The news that Einstein’s theory of general relativity will be tested by using Fast Radio Bursts from space, more specifically the principle of equivalence that stands at the base of said theory, couldn’t have come at a better time. This is because this year marks the 100th year anniversary of Albert Einstein’s greatest theory.
Although this principle has already been intensely studied, since it was first introduced in theoretical astrophysics, with the use of gamma ray emissions, using FRBs is 100 times better than the previous testing methods. The full paper regarding this discovery was published in the journal Physical Review Letters and was even chosen as an Editor Highlight due to its immense potential.
FRBs are extremely brief bursts of particles that are caused by mysterious events which happen across our galaxy, and in some rare occasions, they can even be picked up from distant galaxy clusters. Because they only last a few milliseconds, only about 20 of them have been picked up by our research teams.
But that will change because we now know exactly what we are looking for and can customize our equipment in order to better suit FRB detection accordingly. These bursts are comprised of electromagnetic radiation in the form of photons, just like visible light, and their frequency is at the same range as normal radio signals.
Einstein’s Principle of Equivalence states that two photons with different frequencies will not arrive at different times at a specific location, as long as they are the same in regards to time and point of origin and pass through the same gravitational fields. Because FRB origination points are extremely far from us, analyzing them will prove this principle’s accuracy, as well as letting scientists see how different physical effects, other than gravitational fields, affect their time of arrival.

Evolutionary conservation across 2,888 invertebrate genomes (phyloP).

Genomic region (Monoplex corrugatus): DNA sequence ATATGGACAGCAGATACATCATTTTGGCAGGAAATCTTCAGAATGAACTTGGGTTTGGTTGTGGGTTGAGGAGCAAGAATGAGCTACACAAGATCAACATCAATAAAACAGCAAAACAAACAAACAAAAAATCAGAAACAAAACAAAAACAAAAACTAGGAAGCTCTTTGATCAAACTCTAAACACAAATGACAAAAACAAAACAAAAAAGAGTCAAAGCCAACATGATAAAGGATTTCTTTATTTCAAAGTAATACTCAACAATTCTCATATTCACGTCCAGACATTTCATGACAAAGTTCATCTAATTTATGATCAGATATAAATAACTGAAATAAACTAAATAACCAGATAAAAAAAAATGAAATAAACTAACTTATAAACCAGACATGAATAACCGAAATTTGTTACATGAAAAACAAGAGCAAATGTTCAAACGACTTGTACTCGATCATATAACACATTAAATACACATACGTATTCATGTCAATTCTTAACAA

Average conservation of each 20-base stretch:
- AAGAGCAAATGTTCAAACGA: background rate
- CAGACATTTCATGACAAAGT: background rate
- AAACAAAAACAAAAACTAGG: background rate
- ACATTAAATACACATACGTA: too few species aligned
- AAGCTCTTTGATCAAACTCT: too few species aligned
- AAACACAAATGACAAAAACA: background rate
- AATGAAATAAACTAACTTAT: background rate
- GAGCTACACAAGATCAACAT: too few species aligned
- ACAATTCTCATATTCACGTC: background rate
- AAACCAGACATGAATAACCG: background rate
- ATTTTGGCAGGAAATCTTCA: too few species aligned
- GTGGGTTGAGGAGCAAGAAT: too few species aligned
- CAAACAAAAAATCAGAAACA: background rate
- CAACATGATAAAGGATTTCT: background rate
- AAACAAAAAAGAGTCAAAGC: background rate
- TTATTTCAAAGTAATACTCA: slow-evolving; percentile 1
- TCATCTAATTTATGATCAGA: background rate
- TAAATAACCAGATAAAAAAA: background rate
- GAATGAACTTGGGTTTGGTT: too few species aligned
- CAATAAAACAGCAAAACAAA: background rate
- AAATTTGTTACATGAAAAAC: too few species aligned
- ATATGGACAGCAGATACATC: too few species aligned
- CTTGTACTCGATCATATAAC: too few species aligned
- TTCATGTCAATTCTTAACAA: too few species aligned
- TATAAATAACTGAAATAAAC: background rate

The first tests will be conducted by comparing the gamma parameter difference in frequency between two FRB photons. This study will become even more accurate as our detection technology advances. With better equipment, Einstein’s principle can either be proven completely or disproven, leading to a complete overhaul of our current knowledge in regards to theoretical astrophysics.
By using the future advancements in detection technology, scientists will also be able to use FRBs as a type of probe when looking at distant galaxies. The space between galactic bodies, as well as the universe’s cosmic web structure, can also be further studied upon. Our knowledge of fundamental physics will also go through the same tests as the aforementioned elements, urging its alteration if unexpected results begin to surface.
After Einstein’s theory of general relativity will be tested by using Fast Radio Bursts, our general knowledge of the universe may be put to the test as well, depending on what research teams will find. Only after further inquiries are made on the subject, from a theoretical point of view, as well as bigger advancements in the field of technology are made, we will be able to better understand the way in which our universe functions on a daily basis.